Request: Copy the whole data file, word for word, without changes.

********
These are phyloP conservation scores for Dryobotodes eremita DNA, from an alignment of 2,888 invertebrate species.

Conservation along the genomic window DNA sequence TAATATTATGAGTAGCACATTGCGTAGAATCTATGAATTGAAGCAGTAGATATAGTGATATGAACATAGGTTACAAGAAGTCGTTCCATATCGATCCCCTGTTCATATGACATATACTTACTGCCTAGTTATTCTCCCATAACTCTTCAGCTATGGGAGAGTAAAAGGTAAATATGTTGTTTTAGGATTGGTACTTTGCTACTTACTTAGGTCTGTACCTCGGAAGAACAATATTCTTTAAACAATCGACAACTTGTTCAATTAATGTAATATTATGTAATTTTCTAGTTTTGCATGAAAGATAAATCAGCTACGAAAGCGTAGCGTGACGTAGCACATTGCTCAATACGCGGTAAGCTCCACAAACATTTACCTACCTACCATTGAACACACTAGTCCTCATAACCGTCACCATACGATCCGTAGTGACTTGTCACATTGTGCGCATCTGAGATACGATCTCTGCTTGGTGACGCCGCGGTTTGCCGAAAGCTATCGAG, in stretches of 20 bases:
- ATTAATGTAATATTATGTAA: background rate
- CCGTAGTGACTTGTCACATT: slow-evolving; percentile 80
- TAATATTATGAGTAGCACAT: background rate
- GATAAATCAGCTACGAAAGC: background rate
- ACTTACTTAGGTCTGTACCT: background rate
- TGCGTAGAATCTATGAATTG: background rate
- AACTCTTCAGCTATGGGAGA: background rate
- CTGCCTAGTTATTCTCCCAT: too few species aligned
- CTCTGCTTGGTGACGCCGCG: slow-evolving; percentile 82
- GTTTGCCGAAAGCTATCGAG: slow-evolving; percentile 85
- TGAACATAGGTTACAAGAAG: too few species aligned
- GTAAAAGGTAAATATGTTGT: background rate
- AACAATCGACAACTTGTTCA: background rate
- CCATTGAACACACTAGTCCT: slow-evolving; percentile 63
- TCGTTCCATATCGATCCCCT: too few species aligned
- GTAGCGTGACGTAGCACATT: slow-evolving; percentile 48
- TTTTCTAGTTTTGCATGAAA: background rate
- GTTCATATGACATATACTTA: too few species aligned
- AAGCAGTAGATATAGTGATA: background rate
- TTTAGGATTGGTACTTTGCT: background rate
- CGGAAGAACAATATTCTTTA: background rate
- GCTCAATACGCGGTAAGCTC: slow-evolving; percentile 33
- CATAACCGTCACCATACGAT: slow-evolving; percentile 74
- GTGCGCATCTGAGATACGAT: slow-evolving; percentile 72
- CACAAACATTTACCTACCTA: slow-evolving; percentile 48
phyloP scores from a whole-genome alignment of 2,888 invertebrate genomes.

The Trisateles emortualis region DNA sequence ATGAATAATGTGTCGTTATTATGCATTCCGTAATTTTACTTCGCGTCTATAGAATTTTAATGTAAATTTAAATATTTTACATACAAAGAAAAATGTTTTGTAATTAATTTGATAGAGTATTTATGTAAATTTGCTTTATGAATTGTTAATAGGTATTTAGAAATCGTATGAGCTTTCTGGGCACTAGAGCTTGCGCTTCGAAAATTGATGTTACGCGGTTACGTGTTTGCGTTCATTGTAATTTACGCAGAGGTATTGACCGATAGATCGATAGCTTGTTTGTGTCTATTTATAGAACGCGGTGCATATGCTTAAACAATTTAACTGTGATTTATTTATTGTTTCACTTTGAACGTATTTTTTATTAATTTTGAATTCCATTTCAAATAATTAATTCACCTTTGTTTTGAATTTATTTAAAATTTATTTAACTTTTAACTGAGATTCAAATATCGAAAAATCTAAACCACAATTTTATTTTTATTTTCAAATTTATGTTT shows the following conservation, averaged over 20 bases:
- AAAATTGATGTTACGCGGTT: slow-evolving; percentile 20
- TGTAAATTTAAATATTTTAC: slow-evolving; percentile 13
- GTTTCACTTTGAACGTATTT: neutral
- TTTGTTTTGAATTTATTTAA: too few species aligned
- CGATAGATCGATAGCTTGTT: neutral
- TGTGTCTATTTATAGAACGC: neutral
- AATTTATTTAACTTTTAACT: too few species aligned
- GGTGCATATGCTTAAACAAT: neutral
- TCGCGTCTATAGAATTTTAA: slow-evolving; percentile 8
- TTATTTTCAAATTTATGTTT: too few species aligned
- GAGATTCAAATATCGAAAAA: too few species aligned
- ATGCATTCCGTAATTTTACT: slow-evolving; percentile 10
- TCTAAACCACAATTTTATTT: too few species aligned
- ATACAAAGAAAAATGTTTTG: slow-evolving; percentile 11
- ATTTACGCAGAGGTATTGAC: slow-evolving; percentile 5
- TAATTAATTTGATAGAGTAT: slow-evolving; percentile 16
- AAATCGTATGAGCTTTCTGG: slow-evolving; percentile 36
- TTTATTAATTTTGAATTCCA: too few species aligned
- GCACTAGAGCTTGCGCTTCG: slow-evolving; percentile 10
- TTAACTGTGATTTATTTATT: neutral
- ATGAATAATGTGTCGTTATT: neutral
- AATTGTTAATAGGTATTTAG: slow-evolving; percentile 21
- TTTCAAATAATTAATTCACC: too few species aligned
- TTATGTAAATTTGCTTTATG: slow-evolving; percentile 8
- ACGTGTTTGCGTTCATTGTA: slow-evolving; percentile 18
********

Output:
These are phyloP conservation scores for Dryobotodes eremita DNA, from an alignment of 2,888 invertebrate species.

Conservation along the genomic window DNA sequence TAATATTATGAGTAGCACATTGCGTAGAATCTATGAATTGAAGCAGTAGATATAGTGATATGAACATAGGTTACAAGAAGTCGTTCCATATCGATCCCCTGTTCATATGACATATACTTACTGCCTAGTTATTCTCCCATAACTCTTCAGCTATGGGAGAGTAAAAGGTAAATATGTTGTTTTAGGATTGGTACTTTGCTACTTACTTAGGTCTGTACCTCGGAAGAACAATATTCTTTAAACAATCGACAACTTGTTCAATTAATGTAATATTATGTAATTTTCTAGTTTTGCATGAAAGATAAATCAGCTACGAAAGCGTAGCGTGACGTAGCACATTGCTCAATACGCGGTAAGCTCCACAAACATTTACCTACCTACCATTGAACACACTAGTCCTCATAACCGTCACCATACGATCCGTAGTGACTTGTCACATTGTGCGCATCTGAGATACGATCTCTGCTTGGTGACGCCGCGGTTTGCCGAAAGCTATCGAG, in stretches of 20 bases:
- ATTAATGTAATATTATGTAA: background rate
- CCGTAGTGACTTGTCACATT: slow-evolving; percentile 80
- TAATATTATGAGTAGCACAT: background rate
- GATAAATCAGCTACGAAAGC: background rate
- ACTTACTTAGGTCTGTACCT: background rate
- TGCGTAGAATCTATGAATTG: background rate
- AACTCTTCAGCTATGGGAGA: background rate
- CTGCCTAGTTATTCTCCCAT: too few species aligned
- CTCTGCTTGGTGACGCCGCG: slow-evolving; percentile 82
- GTTTGCCGAAAGCTATCGAG: slow-evolving; percentile 85
- TGAACATAGGTTACAAGAAG: too few species aligned
- GTAAAAGGTAAATATGTTGT: background rate
- AACAATCGACAACTTGTTCA: background rate
- CCATTGAACACACTAGTCCT: slow-evolving; percentile 63
- TCGTTCCATATCGATCCCCT: too few species aligned
- GTAGCGTGACGTAGCACATT: slow-evolving; percentile 48
- TTTTCTAGTTTTGCATGAAA: background rate
- GTTCATATGACATATACTTA: too few species aligned
- AAGCAGTAGATATAGTGATA: background rate
- TTTAGGATTGGTACTTTGCT: background rate
- CGGAAGAACAATATTCTTTA: background rate
- GCTCAATACGCGGTAAGCTC: slow-evolving; percentile 33
- CATAACCGTCACCATACGAT: slow-evolving; percentile 74
- GTGCGCATCTGAGATACGAT: slow-evolving; percentile 72
- CACAAACATTTACCTACCTA: slow-evolving; percentile 48
phyloP scores from a whole-genome alignment of 2,888 invertebrate genomes.

The Trisateles emortualis region DNA sequence ATGAATAATGTGTCGTTATTATGCATTCCGTAATTTTACTTCGCGTCTATAGAATTTTAATGTAAATTTAAATATTTTACATACAAAGAAAAATGTTTTGTAATTAATTTGATAGAGTATTTATGTAAATTTGCTTTATGAATTGTTAATAGGTATTTAGAAATCGTATGAGCTTTCTGGGCACTAGAGCTTGCGCTTCGAAAATTGATGTTACGCGGTTACGTGTTTGCGTTCATTGTAATTTACGCAGAGGTATTGACCGATAGATCGATAGCTTGTTTGTGTCTATTTATAGAACGCGGTGCATATGCTTAAACAATTTAACTGTGATTTATTTATTGTTTCACTTTGAACGTATTTTTTATTAATTTTGAATTCCATTTCAAATAATTAATTCACCTTTGTTTTGAATTTATTTAAAATTTATTTAACTTTTAACTGAGATTCAAATATCGAAAAATCTAAACCACAATTTTATTTTTATTTTCAAATTTATGTTT shows the following conservation, averaged over 20 bases:
- AAAATTGATGTTACGCGGTT: slow-evolving; percentile 20
- TGTAAATTTAAATATTTTAC: slow-evolving; percentile 13
- GTTTCACTTTGAACGTATTT: neutral
- TTTGTTTTGAATTTATTTAA: too few species aligned
- CGATAGATCGATAGCTTGTT: neutral
- TGTGTCTATTTATAGAACGC: neutral
- AATTTATTTAACTTTTAACT: too few species aligned
- GGTGCATATGCTTAAACAAT: neutral
- TCGCGTCTATAGAATTTTAA: slow-evolving; percentile 8
- TTATTTTCAAATTTATGTTT: too few species aligned
- GAGATTCAAATATCGAAAAA: too few species aligned
- ATGCATTCCGTAATTTTACT: slow-evolving; percentile 10
- TCTAAACCACAATTTTATTT: too few species aligned
- ATACAAAGAAAAATGTTTTG: slow-evolving; percentile 11
- ATTTACGCAGAGGTATTGAC: slow-evolving; percentile 5
- TAATTAATTTGATAGAGTAT: slow-evolving; percentile 16
- AAATCGTATGAGCTTTCTGG: slow-evolving; percentile 36
- TTTATTAATTTTGAATTCCA: too few species aligned
- GCACTAGAGCTTGCGCTTCG: slow-evolving; percentile 10
- TTAACTGTGATTTATTTATT: neutral
- ATGAATAATGTGTCGTTATT: neutral
- AATTGTTAATAGGTATTTAG: slow-evolving; percentile 21
- TTTCAAATAATTAATTCACC: too few species aligned
- TTATGTAAATTTGCTTTATG: slow-evolving; percentile 8
- ACGTGTTTGCGTTCATTGTA: slow-evolving; percentile 18